Engineers used SIwave to calculate power-plane impedance as a function of frequency with and without capacitors. The results showed that with no decoupling capacitors there is a high impedance peak of approximately 100 ohms. With the decoupling capacitors specified based on the data sheet, maximum impedance was reduced to 7 ohms, 1/14 of the original value, but still large enough to cause the problems seen in the original eye diagrams.

eye diagram results

Eye diagram results for optimized design



impedance initial design
Impedance as a function of frequency for initial design
impedance optimized design
Impedance as a function of worst frequency for optimized design

STMicroelectronics engineers then ran SIwave’s automated decoupling capacitor analysis to properly dampen resonances within the power delivery network while taking decoupling capacitor parasitic inductance and mounting location into account. SIwave uses a genetic algorithm that enables users to constrain impedance peaks, as well as the number, type and cost of capacitors, as part of the cost function. The optimization algorithm iterated to a new design with specific decoupling capacitors that again allowed reducing the new impedance peak of power delivery network up to 1.1 ohms on high-bandwidth frequency.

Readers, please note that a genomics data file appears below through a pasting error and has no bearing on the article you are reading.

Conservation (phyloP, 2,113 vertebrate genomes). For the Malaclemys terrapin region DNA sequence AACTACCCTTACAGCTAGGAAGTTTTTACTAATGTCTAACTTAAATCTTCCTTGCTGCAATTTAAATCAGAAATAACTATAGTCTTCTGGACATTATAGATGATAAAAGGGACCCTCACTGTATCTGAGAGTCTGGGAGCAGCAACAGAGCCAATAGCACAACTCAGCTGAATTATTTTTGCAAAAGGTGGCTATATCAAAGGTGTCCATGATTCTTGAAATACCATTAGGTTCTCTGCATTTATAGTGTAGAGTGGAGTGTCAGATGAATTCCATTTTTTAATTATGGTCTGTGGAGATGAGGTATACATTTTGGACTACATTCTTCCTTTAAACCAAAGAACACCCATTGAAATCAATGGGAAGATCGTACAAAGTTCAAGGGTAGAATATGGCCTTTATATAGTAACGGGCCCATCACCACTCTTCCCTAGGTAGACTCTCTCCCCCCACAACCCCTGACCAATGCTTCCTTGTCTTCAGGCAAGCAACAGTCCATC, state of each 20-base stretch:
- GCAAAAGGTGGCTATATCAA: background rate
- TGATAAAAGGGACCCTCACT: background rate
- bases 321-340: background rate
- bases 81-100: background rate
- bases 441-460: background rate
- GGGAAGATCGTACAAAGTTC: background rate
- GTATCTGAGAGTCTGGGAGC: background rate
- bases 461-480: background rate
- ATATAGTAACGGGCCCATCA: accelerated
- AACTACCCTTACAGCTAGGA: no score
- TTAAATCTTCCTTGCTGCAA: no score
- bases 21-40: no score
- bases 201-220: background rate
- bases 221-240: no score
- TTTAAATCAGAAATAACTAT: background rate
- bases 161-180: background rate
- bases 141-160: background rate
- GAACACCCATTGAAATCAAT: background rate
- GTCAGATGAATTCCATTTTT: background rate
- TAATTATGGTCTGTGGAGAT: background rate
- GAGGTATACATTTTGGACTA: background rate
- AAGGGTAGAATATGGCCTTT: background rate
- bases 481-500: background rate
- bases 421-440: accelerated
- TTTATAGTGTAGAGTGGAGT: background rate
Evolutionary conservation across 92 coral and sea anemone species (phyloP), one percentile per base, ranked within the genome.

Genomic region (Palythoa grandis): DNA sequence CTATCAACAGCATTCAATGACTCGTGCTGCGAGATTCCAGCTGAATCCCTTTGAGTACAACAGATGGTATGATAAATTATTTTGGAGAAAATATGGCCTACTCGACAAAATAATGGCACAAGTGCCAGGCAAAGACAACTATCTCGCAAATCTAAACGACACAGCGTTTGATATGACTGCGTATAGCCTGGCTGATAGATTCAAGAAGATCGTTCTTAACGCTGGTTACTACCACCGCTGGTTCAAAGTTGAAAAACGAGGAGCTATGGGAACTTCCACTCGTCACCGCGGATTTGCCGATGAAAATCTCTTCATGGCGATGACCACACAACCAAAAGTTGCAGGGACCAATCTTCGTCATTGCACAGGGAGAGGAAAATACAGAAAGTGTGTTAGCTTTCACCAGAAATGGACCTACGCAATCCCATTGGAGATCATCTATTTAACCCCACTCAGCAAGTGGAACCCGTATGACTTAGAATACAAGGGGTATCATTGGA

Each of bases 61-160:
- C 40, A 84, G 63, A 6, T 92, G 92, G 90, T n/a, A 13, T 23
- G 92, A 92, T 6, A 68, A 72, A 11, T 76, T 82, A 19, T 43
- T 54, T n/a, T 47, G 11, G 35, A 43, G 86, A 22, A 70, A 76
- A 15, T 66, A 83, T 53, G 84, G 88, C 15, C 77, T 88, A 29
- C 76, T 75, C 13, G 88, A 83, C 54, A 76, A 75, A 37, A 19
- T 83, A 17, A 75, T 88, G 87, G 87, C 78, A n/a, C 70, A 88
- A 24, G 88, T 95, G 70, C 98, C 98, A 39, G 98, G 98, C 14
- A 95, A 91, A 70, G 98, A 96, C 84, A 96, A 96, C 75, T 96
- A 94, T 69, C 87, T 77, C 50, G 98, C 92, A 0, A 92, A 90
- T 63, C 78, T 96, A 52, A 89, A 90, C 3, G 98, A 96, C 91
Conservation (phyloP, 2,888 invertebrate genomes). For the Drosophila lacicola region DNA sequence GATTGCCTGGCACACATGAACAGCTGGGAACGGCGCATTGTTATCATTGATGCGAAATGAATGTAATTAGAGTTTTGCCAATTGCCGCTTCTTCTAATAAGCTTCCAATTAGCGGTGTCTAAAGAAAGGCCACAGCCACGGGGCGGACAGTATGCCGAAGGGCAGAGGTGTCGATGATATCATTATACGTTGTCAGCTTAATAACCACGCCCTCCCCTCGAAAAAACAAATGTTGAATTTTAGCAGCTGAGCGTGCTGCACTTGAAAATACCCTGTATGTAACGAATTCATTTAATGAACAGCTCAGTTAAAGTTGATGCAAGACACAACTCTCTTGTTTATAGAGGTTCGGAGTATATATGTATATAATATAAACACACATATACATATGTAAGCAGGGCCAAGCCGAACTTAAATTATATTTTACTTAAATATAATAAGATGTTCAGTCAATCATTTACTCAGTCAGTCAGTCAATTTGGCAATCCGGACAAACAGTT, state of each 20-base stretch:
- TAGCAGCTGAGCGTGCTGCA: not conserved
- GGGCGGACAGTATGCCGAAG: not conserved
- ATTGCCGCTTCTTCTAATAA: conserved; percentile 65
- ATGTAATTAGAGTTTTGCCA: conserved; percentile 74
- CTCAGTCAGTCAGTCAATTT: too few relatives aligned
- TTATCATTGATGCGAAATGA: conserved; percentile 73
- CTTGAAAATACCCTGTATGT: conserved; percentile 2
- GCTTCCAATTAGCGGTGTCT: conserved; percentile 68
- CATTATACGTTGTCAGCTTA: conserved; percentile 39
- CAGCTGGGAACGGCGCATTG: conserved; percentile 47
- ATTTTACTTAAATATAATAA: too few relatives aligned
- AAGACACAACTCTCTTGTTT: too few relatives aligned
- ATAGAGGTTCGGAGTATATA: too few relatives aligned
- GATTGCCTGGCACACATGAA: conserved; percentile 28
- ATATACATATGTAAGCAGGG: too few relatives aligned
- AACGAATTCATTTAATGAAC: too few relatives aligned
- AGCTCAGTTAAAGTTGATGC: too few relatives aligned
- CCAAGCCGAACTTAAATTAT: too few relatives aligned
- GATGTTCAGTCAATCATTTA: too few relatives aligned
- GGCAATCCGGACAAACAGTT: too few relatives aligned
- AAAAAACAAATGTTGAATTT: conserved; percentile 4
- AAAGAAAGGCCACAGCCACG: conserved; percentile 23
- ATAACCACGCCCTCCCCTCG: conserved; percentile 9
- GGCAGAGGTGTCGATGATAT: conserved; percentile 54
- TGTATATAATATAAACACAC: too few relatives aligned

The simulation showed that the drain supply voltage (VDD) swing was well within the specifications of the integrated circuits used in the reference board design. Finally, STMicroelectronics engineers imported the new design into Nexxim and re-ran the eye diagrams. The eye diagrams for the optimized design showed that the problems seen in the original eye diagrams had been corrected.

Based on a single global model that covered chips, packages, decoupling capacitors and the PCB, STMicroelectronics engineers were able to check signal and power integrity, and identify problems in both areas. They then made corrections and validated the optimized design. This method has reduced DDR system validation time by 50 to 66 percent and has become the standard workflow at STMicroelectronics.

eye diagram results

Eye diagram results for optimized design